What are your early memories of technology? Did you have a wireless analogue radio, a VHS video player or Sony Walkman? Which toys were your childhood favourites? What was the first movie you saw in a cinema? What was the first record you ever bought? What was your school uniform like? What did you do during the school holidays? Where were you living ten years ago? Twenty years ago?
Ask your friends, family or work colleagues any of the above and you’ll find it triggers a conversation punctured with stories, wistful laughter and moments of intense nostalgia. You get that feeling that life was more simple then. Things were “somehow better in those days”.
Nostalgia comes from two Greek words that essentially mean “homecoming pain”, but it’s less about a specific place, and more of a general feeling about a time in our lives. While nostalgia may seem to be a negative experience, scientists believe it serves a positive function. People who experience naturally frequent moments of nostalgia report greater wellbeing and more optimism about the future. It appears to serve as a way of providing a sense of continuity in our lives, a better connection with others and more gratitude for things we have now.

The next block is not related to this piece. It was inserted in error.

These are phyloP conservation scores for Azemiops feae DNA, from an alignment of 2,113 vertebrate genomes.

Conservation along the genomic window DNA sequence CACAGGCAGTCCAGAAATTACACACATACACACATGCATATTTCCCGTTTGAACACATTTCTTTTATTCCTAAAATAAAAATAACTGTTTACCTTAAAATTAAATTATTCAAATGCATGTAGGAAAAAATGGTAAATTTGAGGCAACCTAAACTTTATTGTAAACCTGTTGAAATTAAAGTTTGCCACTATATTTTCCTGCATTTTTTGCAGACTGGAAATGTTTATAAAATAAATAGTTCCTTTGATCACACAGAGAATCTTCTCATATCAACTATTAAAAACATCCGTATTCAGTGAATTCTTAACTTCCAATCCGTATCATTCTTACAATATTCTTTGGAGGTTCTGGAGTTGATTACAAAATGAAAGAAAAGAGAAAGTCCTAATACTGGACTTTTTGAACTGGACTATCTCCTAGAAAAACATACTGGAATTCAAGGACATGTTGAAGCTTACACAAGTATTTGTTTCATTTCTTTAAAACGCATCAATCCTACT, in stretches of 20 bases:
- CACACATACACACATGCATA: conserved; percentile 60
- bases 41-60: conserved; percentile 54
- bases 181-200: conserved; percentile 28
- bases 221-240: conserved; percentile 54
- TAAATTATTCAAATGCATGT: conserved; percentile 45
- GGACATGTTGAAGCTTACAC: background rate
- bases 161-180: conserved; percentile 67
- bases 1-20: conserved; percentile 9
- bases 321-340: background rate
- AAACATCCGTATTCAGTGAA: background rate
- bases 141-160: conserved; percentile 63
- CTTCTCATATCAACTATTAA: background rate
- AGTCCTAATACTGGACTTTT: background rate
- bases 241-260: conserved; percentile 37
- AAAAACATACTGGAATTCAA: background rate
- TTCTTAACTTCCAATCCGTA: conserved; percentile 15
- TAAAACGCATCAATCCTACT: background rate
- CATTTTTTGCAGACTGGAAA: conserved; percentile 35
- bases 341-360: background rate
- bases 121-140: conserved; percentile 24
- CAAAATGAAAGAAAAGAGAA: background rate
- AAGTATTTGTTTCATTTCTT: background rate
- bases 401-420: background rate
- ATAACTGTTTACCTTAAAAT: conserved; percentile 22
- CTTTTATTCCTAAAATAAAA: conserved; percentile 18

It’s a rose-tinted illusion though. In those nostalgic moments we airbrush out all the negative feelings and the daily frustrations we experienced in the past, and instead gloss over the memory with a positive emotion. Even sad times become bitter-sweet. Because it’s in the past, we also know how things turned out, so memories have a cosy certainty to them, unlike the daily things we struggle with today.
The biggest nostalgia triggers come from smells (a favourite meal your mother made you when you were a child, the perfume worn by your first love), and sounds (like the tunes you and your friends listened to one carefree summer). Smells and sounds bypass the thinking brain and go straight to the emotional centre, where it quickly changes our emotional state.
For a dose of nostalgia, visit thenostalgiamachine.com, choose a year and be entertained by that year’s greatest hits. (You're welcome!)
You don’t even have to have lived through an era yourself to feel nostalgia for it. Thanks to the rich array of vivid multi-media stories, movies and advertising, it’s possible to still experience nostalgia for something we haven’t personally experienced before.
If your product or service (or your marketing) can somehow connect customers with their former selves, it will evoke a strong positive emotion in them and contribute to a feeling of optimism. Remember too, your customers’ experience now could become part of a nostalgic memory for their future selves…